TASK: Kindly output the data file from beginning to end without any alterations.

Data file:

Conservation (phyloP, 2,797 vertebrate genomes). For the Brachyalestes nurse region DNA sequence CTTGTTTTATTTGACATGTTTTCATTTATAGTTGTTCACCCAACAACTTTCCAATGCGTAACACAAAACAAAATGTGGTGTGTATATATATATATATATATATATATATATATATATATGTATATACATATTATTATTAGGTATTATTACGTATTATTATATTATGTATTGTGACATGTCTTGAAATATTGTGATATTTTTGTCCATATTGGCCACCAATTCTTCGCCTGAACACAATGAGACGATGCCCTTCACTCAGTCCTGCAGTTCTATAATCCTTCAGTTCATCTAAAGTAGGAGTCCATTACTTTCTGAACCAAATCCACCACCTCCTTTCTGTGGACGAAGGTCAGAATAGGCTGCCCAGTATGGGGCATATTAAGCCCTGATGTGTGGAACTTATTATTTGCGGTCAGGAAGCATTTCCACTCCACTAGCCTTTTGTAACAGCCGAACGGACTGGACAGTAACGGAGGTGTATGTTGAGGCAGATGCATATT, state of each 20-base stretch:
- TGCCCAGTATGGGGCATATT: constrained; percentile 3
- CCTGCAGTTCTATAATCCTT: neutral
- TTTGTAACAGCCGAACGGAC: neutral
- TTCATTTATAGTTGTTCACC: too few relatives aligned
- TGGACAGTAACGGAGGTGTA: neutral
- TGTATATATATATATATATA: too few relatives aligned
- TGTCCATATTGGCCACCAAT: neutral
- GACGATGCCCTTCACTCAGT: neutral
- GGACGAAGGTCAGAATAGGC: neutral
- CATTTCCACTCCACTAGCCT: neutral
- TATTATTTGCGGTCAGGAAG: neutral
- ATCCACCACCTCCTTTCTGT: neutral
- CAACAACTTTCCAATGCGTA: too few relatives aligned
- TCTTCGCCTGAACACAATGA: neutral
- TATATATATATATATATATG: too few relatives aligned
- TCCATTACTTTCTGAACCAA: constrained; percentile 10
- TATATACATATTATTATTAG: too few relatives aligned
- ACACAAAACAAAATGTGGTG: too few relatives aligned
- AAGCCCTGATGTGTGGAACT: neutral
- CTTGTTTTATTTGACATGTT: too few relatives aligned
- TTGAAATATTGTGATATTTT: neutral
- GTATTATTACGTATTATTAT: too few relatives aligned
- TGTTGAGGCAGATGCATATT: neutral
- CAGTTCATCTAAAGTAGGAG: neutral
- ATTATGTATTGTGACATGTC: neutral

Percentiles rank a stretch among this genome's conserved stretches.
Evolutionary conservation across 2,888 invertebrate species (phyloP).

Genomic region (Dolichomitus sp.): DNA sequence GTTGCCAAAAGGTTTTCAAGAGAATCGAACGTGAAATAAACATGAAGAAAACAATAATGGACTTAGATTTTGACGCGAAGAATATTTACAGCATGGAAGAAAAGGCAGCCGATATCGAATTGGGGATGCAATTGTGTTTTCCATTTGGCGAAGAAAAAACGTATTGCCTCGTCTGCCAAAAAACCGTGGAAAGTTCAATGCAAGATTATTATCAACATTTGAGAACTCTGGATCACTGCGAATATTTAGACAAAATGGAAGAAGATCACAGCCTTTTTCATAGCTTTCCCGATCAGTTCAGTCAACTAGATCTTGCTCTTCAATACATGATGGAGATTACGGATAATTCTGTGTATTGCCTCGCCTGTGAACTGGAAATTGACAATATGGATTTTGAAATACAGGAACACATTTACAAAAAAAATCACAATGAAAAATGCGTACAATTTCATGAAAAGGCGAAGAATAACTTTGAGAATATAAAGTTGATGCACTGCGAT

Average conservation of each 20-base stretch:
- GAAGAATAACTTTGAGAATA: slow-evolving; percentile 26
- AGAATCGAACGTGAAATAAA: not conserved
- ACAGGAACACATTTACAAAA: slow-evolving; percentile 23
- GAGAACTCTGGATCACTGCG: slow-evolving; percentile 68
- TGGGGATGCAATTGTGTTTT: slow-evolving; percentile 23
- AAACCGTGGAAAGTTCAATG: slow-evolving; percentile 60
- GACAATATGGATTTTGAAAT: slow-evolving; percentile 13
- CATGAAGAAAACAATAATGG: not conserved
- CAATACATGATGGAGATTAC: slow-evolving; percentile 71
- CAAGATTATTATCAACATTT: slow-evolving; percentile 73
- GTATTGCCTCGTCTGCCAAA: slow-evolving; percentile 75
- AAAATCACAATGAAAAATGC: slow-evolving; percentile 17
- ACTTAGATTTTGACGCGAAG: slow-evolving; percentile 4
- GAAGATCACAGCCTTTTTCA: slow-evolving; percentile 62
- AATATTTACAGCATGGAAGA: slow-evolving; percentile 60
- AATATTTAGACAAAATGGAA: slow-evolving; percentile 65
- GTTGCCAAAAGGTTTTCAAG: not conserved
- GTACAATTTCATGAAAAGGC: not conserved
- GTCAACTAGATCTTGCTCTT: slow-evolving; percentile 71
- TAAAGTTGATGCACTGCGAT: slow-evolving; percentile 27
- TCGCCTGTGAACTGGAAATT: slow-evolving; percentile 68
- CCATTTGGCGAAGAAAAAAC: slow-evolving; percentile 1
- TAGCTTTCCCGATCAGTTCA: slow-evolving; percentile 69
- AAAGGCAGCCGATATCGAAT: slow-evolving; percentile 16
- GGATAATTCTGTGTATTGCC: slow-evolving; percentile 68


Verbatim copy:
Conservation (phyloP, 2,797 vertebrate genomes). For the Brachyalestes nurse region DNA sequence CTTGTTTTATTTGACATGTTTTCATTTATAGTTGTTCACCCAACAACTTTCCAATGCGTAACACAAAACAAAATGTGGTGTGTATATATATATATATATATATATATATATATATATATGTATATACATATTATTATTAGGTATTATTACGTATTATTATATTATGTATTGTGACATGTCTTGAAATATTGTGATATTTTTGTCCATATTGGCCACCAATTCTTCGCCTGAACACAATGAGACGATGCCCTTCACTCAGTCCTGCAGTTCTATAATCCTTCAGTTCATCTAAAGTAGGAGTCCATTACTTTCTGAACCAAATCCACCACCTCCTTTCTGTGGACGAAGGTCAGAATAGGCTGCCCAGTATGGGGCATATTAAGCCCTGATGTGTGGAACTTATTATTTGCGGTCAGGAAGCATTTCCACTCCACTAGCCTTTTGTAACAGCCGAACGGACTGGACAGTAACGGAGGTGTATGTTGAGGCAGATGCATATT, state of each 20-base stretch:
- TGCCCAGTATGGGGCATATT: constrained; percentile 3
- CCTGCAGTTCTATAATCCTT: neutral
- TTTGTAACAGCCGAACGGAC: neutral
- TTCATTTATAGTTGTTCACC: too few relatives aligned
- TGGACAGTAACGGAGGTGTA: neutral
- TGTATATATATATATATATA: too few relatives aligned
- TGTCCATATTGGCCACCAAT: neutral
- GACGATGCCCTTCACTCAGT: neutral
- GGACGAAGGTCAGAATAGGC: neutral
- CATTTCCACTCCACTAGCCT: neutral
- TATTATTTGCGGTCAGGAAG: neutral
- ATCCACCACCTCCTTTCTGT: neutral
- CAACAACTTTCCAATGCGTA: too few relatives aligned
- TCTTCGCCTGAACACAATGA: neutral
- TATATATATATATATATATG: too few relatives aligned
- TCCATTACTTTCTGAACCAA: constrained; percentile 10
- TATATACATATTATTATTAG: too few relatives aligned
- ACACAAAACAAAATGTGGTG: too few relatives aligned
- AAGCCCTGATGTGTGGAACT: neutral
- CTTGTTTTATTTGACATGTT: too few relatives aligned
- TTGAAATATTGTGATATTTT: neutral
- GTATTATTACGTATTATTAT: too few relatives aligned
- TGTTGAGGCAGATGCATATT: neutral
- CAGTTCATCTAAAGTAGGAG: neutral
- ATTATGTATTGTGACATGTC: neutral

Percentiles rank a stretch among this genome's conserved stretches.
Evolutionary conservation across 2,888 invertebrate species (phyloP).

Genomic region (Dolichomitus sp.): DNA sequence GTTGCCAAAAGGTTTTCAAGAGAATCGAACGTGAAATAAACATGAAGAAAACAATAATGGACTTAGATTTTGACGCGAAGAATATTTACAGCATGGAAGAAAAGGCAGCCGATATCGAATTGGGGATGCAATTGTGTTTTCCATTTGGCGAAGAAAAAACGTATTGCCTCGTCTGCCAAAAAACCGTGGAAAGTTCAATGCAAGATTATTATCAACATTTGAGAACTCTGGATCACTGCGAATATTTAGACAAAATGGAAGAAGATCACAGCCTTTTTCATAGCTTTCCCGATCAGTTCAGTCAACTAGATCTTGCTCTTCAATACATGATGGAGATTACGGATAATTCTGTGTATTGCCTCGCCTGTGAACTGGAAATTGACAATATGGATTTTGAAATACAGGAACACATTTACAAAAAAAATCACAATGAAAAATGCGTACAATTTCATGAAAAGGCGAAGAATAACTTTGAGAATATAAAGTTGATGCACTGCGAT

Average conservation of each 20-base stretch:
- GAAGAATAACTTTGAGAATA: slow-evolving; percentile 26
- AGAATCGAACGTGAAATAAA: not conserved
- ACAGGAACACATTTACAAAA: slow-evolving; percentile 23
- GAGAACTCTGGATCACTGCG: slow-evolving; percentile 68
- TGGGGATGCAATTGTGTTTT: slow-evolving; percentile 23
- AAACCGTGGAAAGTTCAATG: slow-evolving; percentile 60
- GACAATATGGATTTTGAAAT: slow-evolving; percentile 13
- CATGAAGAAAACAATAATGG: not conserved
- CAATACATGATGGAGATTAC: slow-evolving; percentile 71
- CAAGATTATTATCAACATTT: slow-evolving; percentile 73
- GTATTGCCTCGTCTGCCAAA: slow-evolving; percentile 75
- AAAATCACAATGAAAAATGC: slow-evolving; percentile 17
- ACTTAGATTTTGACGCGAAG: slow-evolving; percentile 4
- GAAGATCACAGCCTTTTTCA: slow-evolving; percentile 62
- AATATTTACAGCATGGAAGA: slow-evolving; percentile 60
- AATATTTAGACAAAATGGAA: slow-evolving; percentile 65
- GTTGCCAAAAGGTTTTCAAG: not conserved
- GTACAATTTCATGAAAAGGC: not conserved
- GTCAACTAGATCTTGCTCTT: slow-evolving; percentile 71
- TAAAGTTGATGCACTGCGAT: slow-evolving; percentile 27
- TCGCCTGTGAACTGGAAATT: slow-evolving; percentile 68
- CCATTTGGCGAAGAAAAAAC: slow-evolving; percentile 1
- TAGCTTTCCCGATCAGTTCA: slow-evolving; percentile 69
- AAAGGCAGCCGATATCGAAT: slow-evolving; percentile 16
- GGATAATTCTGTGTATTGCC: slow-evolving; percentile 68